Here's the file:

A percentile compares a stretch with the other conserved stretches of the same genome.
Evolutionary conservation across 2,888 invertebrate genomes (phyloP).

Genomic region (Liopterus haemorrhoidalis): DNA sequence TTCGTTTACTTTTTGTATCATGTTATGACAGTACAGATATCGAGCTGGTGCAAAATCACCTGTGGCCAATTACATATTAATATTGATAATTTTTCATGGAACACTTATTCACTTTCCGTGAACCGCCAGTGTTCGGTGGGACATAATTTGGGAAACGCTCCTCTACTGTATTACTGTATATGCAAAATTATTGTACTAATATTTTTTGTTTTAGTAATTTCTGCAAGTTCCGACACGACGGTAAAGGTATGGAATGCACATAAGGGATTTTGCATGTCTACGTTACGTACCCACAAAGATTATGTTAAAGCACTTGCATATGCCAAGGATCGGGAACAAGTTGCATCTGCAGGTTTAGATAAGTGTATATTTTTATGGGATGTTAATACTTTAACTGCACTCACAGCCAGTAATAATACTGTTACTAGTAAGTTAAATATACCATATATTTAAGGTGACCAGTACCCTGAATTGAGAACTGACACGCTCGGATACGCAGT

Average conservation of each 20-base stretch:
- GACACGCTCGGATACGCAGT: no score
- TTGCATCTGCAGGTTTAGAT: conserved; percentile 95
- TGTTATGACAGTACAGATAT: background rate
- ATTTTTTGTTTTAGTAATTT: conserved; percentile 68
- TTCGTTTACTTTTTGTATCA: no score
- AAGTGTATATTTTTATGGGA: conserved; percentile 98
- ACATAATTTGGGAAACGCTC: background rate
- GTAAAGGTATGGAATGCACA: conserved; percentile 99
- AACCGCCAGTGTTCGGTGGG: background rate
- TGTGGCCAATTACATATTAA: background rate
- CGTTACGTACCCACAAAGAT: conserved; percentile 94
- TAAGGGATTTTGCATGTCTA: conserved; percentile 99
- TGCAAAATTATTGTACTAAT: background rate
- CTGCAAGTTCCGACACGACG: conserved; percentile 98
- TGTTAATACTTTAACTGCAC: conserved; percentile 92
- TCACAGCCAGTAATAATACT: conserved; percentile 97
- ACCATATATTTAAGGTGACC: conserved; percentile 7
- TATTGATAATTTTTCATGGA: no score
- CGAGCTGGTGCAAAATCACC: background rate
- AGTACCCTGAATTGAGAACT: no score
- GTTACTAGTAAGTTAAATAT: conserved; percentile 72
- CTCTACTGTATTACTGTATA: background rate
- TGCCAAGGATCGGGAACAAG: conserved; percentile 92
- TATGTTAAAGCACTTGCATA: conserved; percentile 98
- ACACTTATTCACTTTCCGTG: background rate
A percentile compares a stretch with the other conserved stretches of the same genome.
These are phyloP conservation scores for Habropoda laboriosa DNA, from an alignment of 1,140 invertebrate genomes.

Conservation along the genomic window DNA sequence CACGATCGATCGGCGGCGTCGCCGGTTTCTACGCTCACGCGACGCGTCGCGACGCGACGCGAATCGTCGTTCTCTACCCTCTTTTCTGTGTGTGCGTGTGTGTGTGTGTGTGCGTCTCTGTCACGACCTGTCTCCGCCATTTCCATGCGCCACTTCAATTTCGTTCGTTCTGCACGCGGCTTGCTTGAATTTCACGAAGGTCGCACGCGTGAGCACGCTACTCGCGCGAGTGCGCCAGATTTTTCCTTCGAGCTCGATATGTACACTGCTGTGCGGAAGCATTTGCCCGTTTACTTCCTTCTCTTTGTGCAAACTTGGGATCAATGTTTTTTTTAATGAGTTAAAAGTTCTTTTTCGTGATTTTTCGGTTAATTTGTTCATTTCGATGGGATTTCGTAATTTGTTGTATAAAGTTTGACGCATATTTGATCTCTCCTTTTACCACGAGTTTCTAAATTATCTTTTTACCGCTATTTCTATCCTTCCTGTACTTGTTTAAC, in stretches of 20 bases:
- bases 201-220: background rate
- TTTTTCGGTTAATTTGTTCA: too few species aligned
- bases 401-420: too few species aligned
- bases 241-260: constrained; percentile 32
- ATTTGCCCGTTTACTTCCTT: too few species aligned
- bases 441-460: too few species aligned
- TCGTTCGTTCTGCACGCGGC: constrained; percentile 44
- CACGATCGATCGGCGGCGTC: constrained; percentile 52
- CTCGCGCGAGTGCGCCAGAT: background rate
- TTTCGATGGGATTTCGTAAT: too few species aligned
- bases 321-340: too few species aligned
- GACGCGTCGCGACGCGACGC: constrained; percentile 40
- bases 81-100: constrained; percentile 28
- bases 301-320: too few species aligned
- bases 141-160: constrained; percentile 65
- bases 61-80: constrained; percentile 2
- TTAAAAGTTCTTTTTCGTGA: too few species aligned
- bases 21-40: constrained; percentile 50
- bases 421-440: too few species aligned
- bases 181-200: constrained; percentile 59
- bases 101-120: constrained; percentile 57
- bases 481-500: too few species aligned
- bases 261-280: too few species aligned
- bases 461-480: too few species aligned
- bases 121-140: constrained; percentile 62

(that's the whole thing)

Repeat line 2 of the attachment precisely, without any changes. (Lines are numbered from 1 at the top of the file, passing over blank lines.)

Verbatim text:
Evolutionary conservation across 2,888 invertebrate genomes (phyloP).